Life Without Baby

Filling the silence in the motherhood discussion

Growing Up Together September 21, 2012

Last weekend I got to spend the day with one of my oldest and dearest friends. I’ve mentioned her before; she’s the friend I’ve known since I was about four, have remained in touch with over the years, and who reached out across the 6,000 miles that now separate us to make plans to reconnect in person. In the past year, we’ve managed to get together somewhere in the world on four different occasions.

As we walked around San Francisco last weekend, she hooked her arm in mine and said, “I’m so glad we get to grow up together.”

I laughed at first. We’re both 42 (and a half.) Surely we’re done growing up. We’ve shared so many life experiences over the years and we’ve traveled together through relationship ups and downs and major life upheavals. We’ve each dealt with health issues that have changed the course of our lives, and both of us have families of two. Over the years we’ve shared stories and laughs, and we’ve shopped, eaten, tested cocktails, and hiked. We’ve been through so much together and there is still so much more ahead of us. We are still growing up and I am very glad that we get to do it together, even if not always in the same corner of the world.

Who are you growing up with? Who do you sometimes take for granted, but who is always there, growing up alongside you? Give that person a shout-out today and let them know how glad you are to have them in your life.

 

How are you doing? September 22, 2011

Recently I spoke to my very good friend (let’s call her Sally) who is childfree because of a serious illness that left her unexpectedly infertile. Sally has a wonderful partner and a fulfilling career and is coming to terms with the fact that children are now out of the question for her.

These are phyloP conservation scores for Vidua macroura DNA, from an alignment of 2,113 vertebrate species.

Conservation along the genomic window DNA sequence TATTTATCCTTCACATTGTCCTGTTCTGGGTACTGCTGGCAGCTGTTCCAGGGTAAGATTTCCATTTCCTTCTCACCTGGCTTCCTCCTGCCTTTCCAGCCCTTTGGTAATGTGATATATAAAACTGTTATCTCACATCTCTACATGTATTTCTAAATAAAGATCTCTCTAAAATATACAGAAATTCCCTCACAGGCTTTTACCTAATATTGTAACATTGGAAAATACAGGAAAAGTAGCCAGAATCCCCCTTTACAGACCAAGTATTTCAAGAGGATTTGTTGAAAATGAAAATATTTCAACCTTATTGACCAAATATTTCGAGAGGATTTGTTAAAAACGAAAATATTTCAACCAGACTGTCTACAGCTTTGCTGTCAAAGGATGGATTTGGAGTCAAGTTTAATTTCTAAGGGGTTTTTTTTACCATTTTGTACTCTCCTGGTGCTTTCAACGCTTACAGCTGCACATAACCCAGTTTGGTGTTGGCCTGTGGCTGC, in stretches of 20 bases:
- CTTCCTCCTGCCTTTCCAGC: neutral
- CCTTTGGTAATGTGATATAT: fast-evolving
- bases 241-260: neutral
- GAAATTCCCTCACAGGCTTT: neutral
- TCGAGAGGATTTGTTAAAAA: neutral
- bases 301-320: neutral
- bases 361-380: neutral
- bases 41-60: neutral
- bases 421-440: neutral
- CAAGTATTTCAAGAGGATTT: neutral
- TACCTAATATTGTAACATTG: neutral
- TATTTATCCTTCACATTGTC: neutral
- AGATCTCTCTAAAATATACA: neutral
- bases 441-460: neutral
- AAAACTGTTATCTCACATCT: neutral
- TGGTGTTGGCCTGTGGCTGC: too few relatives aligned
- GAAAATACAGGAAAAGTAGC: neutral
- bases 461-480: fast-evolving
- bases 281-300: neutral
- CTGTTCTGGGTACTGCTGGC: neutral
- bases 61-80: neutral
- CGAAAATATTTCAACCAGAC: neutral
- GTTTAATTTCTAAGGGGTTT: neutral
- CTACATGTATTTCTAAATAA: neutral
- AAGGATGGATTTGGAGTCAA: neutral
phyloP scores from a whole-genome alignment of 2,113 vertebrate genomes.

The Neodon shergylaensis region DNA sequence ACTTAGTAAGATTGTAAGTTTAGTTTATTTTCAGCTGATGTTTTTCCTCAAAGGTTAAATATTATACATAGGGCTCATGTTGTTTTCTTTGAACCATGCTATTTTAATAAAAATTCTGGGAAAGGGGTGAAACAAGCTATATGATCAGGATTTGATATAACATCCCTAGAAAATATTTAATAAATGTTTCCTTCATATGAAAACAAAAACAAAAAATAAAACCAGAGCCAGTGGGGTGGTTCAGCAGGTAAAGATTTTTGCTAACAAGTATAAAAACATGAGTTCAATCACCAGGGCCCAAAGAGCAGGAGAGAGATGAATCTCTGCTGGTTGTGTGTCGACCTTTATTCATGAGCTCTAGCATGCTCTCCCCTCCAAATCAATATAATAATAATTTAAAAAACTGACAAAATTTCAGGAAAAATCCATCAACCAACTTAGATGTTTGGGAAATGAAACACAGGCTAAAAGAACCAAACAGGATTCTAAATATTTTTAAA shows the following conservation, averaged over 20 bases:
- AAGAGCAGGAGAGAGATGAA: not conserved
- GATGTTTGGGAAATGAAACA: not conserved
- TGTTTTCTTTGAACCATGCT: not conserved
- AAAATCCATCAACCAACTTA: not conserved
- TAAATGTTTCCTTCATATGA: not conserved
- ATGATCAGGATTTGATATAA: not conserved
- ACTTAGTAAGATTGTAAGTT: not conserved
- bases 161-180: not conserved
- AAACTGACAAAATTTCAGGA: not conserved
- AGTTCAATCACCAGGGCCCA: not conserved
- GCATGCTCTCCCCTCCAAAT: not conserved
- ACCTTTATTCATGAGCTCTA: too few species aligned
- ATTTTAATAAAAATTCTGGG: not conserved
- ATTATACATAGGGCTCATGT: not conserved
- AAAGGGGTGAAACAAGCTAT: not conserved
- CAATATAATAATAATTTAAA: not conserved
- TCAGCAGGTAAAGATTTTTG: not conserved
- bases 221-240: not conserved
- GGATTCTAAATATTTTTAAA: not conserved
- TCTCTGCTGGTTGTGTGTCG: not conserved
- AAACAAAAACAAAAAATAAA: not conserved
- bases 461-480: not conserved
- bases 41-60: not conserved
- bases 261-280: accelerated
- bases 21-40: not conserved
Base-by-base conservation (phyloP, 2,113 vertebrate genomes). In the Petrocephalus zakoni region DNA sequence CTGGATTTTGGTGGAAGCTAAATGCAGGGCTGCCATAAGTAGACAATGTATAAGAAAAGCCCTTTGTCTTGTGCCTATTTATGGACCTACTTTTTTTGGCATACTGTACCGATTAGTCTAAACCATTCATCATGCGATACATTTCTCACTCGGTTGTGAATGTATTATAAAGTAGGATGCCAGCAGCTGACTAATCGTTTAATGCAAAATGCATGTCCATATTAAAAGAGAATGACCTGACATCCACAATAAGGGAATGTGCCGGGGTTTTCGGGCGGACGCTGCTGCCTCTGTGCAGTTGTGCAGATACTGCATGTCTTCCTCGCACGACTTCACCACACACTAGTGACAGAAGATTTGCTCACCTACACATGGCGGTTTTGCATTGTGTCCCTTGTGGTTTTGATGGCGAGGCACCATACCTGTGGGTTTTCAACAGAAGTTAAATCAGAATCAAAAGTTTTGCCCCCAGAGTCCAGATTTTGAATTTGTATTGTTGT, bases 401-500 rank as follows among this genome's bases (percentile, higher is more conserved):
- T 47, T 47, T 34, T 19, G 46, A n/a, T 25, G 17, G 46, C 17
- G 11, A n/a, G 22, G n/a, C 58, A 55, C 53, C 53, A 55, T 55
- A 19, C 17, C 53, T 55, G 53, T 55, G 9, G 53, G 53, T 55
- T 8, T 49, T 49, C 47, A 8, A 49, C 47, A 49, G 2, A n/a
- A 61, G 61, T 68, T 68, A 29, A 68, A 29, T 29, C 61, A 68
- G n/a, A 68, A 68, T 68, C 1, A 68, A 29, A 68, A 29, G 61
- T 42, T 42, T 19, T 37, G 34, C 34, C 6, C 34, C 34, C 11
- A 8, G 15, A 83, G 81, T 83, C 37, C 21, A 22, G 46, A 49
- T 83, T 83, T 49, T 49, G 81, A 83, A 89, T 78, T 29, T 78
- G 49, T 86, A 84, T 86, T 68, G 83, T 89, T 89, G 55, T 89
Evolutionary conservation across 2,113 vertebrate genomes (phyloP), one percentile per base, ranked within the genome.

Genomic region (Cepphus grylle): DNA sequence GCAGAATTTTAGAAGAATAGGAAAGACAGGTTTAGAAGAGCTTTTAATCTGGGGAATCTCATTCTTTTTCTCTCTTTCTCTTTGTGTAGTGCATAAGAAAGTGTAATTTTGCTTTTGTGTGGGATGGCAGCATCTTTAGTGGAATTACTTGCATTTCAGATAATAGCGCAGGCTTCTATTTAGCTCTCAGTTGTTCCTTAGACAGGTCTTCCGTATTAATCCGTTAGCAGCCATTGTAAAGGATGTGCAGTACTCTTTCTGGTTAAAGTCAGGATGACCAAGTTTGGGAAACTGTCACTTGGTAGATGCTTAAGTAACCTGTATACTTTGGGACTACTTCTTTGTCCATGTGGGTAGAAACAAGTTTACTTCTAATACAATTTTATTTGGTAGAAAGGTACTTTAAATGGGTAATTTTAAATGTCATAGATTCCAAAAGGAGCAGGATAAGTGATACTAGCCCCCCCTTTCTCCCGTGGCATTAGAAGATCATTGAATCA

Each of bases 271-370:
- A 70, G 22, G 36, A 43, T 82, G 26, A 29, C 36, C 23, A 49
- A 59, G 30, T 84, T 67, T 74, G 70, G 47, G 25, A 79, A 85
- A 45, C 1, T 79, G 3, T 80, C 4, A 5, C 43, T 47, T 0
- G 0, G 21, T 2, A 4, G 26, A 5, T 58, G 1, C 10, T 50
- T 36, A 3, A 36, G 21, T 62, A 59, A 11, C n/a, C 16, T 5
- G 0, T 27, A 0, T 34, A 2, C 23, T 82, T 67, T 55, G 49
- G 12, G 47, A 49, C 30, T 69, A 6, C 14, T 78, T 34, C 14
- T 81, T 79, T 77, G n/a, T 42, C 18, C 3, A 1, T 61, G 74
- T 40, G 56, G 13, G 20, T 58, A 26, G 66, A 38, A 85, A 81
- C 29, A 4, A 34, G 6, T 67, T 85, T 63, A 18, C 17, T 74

I enjoyed being able to have a conversation about being childfree with someone who is a dear friend and also a kindred spirit. She understood what I’d been through and understood the importance of finding someone trustworthy to talk to.

We talked about her illness and she said something that really struck a chord with me. “No one ever asks me how I’m doing.”

Sometimes I think that people assume because a disease has been “cured” that there are no lasting repercussions or emotional scars. Or maybe that because someone doesn’t talk about personal aspects of their life (or, in the case of my friend, isn’t the type to complain) that they must be “doing okay” or that they’re “over it.” But often that isn’t the case.

I hope I’ve been the kind of friend that has checked in often with Sally and given her the opportunity to talk if she’s needed to. I certainly know that next time I speak to her, I’ll make a point a point of asking, not just how she’s doing generally, but how she’s doing specifically, with the after-effects of her illness.

And I’m also going to check in with you here. How are you doing, not just today, but in the bigger picture of your life as it stands? Let me know what’s going on with you, and maybe make a point of checking in with a friend who’s been through a traumatic experience in the past, and who might not be doing as well as he/she appears.